Did you catch Katie Couric’s adoption special the other week? Heartfelt and uplifting, it showcased the story of three celebrity moms — — Nia Vardalos, Jillian Michaels and Kym Whitley — and how adoption and motherhood have changed their lives for the better.
It’s rare to see a prime time show take such a positive and in-depth look at adoption. Rarer still, however, is seeing the stories of birthmothers who have recently placed their babies for adoption. You won’t find them on TV. But you will find them online.
Birthmother (and adoptee) stories are the missing piece in the open adoption puzzle. And an essential one, too. To really understand why birthmothers “give up” their children, how they feel about it afterwards, and how hopeful adoptive parents can increase their own chances of having a successful match, you need to see and hear their stories first-hand.
Here are three that caught my eye. Hopefully, they’ll give you a better appreciation of what goes on behind the scenes during a placement and about the joys and tears experienced by birthmothers in an open adoption.
In this video, Tamra, a birthmother shares the story of her decision to place her son, Justin, for adoption. Posted just a few days ago, it has already received 8,000+ views. And it’s not hard not to see why. With honesty and humility, Tamra discusses the different stages of her adoption story: from her reaction to her positive pregnancy test to thinking about adoption to eventually finding parents for Justin. Struggling with her decision, she says the turning point came when she asked herself “Do you want enough for Justin or do you want best for him?”
Highlights: Her realization that adoption isn’t about “bad people placing babies with good people” and the story of how she met the “strangers about to raise my child.” When she saw them, she says, “I felt family.” Equally moving is her “bittersweet” realization that although she knew she could have done a good job raising Justin, “when I looked at (his adoptive mother) in the eye I knew that was his mom.”
Already a single mom to a five year old boy, Sarah discusses her decision to place her son, Christian Luke, for adoption and what she was looking for in an adoptive family. According to her adoption worker, who also appears in the video, the first time they met Sarah was “really confused about what she wanted to do.” Like a lot of expectant mothers, she didn’t know a lot about adoption or what parenting was going to look like. Sarah eventually looked at five adoption profile books, an experience she describes as “surreal,” before choosing Julie and Paul, Christian’s adoptive parents.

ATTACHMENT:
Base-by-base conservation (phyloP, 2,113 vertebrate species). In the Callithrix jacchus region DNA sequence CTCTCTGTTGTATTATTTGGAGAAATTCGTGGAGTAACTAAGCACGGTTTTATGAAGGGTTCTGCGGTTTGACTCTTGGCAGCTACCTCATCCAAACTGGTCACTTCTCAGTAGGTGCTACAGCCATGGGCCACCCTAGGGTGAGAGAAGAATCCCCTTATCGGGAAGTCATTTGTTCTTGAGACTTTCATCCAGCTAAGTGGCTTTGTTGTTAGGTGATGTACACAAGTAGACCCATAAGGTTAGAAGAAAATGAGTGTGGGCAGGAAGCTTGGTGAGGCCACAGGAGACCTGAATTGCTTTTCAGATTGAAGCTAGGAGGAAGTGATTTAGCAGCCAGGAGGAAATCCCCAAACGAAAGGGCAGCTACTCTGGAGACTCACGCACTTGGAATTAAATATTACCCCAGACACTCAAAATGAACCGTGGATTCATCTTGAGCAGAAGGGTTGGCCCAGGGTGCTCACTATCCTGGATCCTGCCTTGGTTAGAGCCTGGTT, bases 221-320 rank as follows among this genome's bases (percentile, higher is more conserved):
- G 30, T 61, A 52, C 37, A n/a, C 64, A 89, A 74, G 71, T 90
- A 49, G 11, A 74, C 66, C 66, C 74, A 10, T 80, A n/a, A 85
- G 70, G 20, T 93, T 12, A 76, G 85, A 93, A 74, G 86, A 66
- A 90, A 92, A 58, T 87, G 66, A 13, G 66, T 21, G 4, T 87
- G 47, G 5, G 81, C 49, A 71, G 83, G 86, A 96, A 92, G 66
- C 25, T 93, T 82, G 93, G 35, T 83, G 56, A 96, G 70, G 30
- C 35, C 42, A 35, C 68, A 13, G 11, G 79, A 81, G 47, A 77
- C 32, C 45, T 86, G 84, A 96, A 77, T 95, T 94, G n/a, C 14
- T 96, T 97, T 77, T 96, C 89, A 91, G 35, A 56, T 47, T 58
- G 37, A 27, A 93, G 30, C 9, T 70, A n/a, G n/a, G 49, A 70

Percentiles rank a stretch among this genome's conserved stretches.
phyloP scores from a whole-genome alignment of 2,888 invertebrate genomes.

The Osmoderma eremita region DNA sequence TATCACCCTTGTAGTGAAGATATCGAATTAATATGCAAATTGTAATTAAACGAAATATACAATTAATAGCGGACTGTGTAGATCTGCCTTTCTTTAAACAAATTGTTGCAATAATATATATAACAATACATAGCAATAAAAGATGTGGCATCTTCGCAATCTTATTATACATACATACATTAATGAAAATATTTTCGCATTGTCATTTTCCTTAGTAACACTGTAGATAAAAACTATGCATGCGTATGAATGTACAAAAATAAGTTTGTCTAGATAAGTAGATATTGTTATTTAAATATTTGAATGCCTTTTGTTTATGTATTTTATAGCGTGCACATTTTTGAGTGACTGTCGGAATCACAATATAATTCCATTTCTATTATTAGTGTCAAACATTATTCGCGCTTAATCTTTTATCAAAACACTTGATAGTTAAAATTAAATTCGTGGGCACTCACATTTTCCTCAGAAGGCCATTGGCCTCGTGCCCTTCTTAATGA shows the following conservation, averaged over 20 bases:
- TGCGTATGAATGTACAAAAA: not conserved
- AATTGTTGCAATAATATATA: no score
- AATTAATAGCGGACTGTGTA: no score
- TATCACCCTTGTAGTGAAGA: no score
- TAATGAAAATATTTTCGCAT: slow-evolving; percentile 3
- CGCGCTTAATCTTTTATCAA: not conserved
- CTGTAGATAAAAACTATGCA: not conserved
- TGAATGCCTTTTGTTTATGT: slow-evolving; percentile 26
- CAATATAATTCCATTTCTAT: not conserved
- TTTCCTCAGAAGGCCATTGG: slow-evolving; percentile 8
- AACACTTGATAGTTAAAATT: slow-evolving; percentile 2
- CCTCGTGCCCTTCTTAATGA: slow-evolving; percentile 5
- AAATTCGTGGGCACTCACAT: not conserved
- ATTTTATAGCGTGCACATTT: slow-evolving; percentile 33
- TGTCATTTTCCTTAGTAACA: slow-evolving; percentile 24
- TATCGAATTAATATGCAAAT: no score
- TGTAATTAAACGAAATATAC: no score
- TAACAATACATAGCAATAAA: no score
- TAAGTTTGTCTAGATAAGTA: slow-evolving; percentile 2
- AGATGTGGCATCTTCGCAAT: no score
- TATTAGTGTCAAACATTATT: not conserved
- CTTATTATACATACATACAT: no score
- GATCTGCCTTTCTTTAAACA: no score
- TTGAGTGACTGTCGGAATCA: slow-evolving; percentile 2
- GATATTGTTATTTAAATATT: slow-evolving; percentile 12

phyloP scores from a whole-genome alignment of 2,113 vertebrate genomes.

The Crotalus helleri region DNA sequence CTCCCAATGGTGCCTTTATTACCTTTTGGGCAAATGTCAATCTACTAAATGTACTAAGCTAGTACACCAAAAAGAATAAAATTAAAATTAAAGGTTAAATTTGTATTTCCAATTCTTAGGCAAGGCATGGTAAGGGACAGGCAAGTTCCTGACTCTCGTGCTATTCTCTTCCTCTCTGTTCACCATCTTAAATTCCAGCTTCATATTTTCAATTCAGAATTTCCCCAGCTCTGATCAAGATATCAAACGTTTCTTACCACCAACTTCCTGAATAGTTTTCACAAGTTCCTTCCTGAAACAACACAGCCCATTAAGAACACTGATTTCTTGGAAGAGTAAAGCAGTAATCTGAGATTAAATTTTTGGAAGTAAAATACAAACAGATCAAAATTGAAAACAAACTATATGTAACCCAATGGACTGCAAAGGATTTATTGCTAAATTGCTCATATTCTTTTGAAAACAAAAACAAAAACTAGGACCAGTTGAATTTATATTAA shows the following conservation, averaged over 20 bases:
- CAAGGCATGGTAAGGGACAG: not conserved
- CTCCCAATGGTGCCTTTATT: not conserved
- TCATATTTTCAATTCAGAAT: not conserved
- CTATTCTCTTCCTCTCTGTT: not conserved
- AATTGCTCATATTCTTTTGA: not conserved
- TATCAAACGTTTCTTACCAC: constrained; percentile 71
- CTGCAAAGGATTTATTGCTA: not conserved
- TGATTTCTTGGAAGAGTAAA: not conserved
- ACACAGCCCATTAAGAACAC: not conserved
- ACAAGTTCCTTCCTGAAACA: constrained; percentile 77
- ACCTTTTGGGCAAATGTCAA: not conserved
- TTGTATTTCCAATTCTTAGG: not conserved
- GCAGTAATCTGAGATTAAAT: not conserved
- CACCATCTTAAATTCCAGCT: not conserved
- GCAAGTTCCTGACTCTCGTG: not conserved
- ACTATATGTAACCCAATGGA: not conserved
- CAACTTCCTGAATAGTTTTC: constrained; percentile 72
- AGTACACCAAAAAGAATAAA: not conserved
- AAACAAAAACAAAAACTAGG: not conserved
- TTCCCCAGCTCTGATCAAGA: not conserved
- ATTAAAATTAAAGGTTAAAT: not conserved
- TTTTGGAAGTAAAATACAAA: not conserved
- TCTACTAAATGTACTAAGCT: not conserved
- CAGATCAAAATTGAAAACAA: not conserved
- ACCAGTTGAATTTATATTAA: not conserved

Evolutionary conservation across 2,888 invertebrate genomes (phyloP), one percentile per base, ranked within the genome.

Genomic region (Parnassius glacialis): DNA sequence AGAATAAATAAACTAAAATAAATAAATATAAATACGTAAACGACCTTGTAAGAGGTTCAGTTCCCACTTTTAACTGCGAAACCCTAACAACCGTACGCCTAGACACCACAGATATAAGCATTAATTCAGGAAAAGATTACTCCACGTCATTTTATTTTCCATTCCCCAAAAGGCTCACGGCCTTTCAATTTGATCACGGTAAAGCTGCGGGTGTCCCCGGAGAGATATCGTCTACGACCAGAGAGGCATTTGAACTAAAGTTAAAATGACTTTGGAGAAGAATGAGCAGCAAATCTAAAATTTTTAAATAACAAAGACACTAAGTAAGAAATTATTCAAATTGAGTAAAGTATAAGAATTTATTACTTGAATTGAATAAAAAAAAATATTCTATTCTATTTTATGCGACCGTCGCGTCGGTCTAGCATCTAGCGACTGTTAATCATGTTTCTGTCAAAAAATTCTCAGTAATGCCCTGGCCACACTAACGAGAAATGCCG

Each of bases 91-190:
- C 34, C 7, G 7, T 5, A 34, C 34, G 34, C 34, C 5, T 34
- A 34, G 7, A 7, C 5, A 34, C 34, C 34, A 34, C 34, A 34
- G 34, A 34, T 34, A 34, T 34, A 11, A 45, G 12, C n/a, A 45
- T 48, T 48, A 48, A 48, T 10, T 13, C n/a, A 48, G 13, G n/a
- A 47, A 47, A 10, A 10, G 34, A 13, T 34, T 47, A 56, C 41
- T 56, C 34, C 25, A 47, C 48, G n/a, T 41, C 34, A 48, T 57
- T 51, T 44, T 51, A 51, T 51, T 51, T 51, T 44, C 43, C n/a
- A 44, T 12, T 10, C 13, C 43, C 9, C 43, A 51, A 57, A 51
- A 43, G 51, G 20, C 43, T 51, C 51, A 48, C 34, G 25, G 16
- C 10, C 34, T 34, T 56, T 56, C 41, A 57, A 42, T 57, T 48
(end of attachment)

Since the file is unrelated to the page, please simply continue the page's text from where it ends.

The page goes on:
Highlights: Breaking down into tears, Sarah tells how she “fell in love” with Julie (who is also featured in the video) and Paul during their first Skype session. “I could give my son a mom,” she says, “but I couldn’t give him a dad. The dad he deserves.” She also discusses how much the adoption of Christian has meant to all of them and about the added bonus of having Julie become a friend.
In this video, Jessica, a birthmother, and Lisa, an adoptive mom, share the story of how they connected and what openness in open adoption represents for them. Sitting side by side, Jessica starts off by talking about how emotional the placement was for her in the early stages — about how “you’re informed and yet removed” and about the challenges of finding a “happy medium” where everyone is comfortable. You can really see how comfortable she and Lisa — self-described “openness queens” — are in their relationship from their body language and the free and easy way they interact and even finish each other’s sentences.
Highlights: Jessica says she originally didn’t consider openness. But, as is often the case with many expectant mothers exploring adoption, the more she found out about it, the more she came to like it. In the first year of the placement, she says openness was tricky was navigate and time to figure out. As for what drew her to Lisa and her husband, she says she looked for a family that resembleed her own” so that David, would grow up with the same values she did. And what does Jessica thinks is the key to a successful open adoption? “To be as honest as you can with yourself, with your agency, and with others. Everything will work out if you’re honest”
Great advice all around. Whether you’re thinking of placing a baby for adoption or hoping to adopt and looking for inspiration and insights, these three birthmother videos are as good a place as any to start. What do you think of the stories? What do you think a birthmother or a hopeful adoptive parent needs to do to feel confident about their decision and their relationship? Share your comments in the space below.